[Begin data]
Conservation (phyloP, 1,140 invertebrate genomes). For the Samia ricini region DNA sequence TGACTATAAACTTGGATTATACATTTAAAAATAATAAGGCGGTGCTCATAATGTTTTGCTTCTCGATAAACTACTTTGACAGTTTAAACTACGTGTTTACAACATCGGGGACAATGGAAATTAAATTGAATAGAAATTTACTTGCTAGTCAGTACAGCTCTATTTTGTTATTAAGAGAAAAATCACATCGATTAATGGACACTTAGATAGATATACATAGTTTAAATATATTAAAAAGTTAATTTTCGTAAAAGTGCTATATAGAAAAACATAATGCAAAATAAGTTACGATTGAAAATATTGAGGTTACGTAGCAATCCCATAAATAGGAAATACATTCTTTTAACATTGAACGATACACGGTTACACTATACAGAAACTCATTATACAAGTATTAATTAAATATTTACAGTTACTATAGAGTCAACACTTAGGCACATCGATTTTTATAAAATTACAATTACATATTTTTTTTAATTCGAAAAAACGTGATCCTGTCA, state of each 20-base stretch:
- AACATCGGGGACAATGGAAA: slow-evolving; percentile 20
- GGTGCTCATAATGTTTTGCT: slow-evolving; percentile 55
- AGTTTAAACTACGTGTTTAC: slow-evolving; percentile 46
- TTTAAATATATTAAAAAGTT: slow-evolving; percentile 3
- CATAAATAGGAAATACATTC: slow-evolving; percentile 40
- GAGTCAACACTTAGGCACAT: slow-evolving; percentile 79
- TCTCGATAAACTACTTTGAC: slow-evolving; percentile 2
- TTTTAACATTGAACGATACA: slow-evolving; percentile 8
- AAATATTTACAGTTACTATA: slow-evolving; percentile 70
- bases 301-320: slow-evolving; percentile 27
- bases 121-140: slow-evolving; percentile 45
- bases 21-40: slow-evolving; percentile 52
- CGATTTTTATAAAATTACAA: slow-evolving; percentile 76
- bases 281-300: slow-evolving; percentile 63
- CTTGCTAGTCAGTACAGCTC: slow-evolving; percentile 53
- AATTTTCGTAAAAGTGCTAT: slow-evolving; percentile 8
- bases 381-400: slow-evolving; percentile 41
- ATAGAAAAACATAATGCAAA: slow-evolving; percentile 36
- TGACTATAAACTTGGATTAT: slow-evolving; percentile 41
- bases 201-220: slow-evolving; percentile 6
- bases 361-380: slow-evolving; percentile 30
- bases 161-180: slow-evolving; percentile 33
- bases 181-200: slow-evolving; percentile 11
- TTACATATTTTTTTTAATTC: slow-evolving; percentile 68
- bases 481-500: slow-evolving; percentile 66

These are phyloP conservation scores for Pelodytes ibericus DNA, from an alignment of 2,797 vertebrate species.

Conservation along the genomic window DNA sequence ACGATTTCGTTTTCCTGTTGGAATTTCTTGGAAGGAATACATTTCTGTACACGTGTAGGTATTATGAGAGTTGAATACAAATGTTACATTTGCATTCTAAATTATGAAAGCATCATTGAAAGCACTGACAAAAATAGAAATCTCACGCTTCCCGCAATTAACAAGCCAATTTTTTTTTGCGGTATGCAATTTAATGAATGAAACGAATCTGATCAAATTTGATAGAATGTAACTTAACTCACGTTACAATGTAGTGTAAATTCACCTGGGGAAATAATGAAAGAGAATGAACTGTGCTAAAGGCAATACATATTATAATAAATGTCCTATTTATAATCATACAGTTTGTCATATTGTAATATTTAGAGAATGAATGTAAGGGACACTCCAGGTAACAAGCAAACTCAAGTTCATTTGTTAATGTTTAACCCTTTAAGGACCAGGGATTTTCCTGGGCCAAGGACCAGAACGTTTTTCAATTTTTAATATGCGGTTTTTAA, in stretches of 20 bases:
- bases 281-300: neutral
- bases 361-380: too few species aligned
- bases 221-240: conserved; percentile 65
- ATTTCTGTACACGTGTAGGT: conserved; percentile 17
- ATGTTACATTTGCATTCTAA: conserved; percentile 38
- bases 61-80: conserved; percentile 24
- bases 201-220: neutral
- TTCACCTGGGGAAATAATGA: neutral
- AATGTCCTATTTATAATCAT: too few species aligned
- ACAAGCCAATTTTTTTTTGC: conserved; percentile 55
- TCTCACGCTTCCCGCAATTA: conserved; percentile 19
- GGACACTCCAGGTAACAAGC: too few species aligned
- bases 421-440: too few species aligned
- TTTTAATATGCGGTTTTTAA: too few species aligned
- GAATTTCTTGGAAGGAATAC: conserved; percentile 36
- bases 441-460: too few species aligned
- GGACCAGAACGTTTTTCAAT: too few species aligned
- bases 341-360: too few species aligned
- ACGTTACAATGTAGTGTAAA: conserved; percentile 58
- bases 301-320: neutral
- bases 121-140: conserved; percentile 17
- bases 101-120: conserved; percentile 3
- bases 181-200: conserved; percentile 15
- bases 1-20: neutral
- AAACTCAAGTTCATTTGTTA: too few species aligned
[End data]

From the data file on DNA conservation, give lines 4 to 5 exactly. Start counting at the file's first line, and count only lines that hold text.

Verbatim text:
- AGTTTAAACTACGTGTTTAC: slow-evolving; percentile 46
- TTTAAATATATTAAAAAGTT: slow-evolving; percentile 3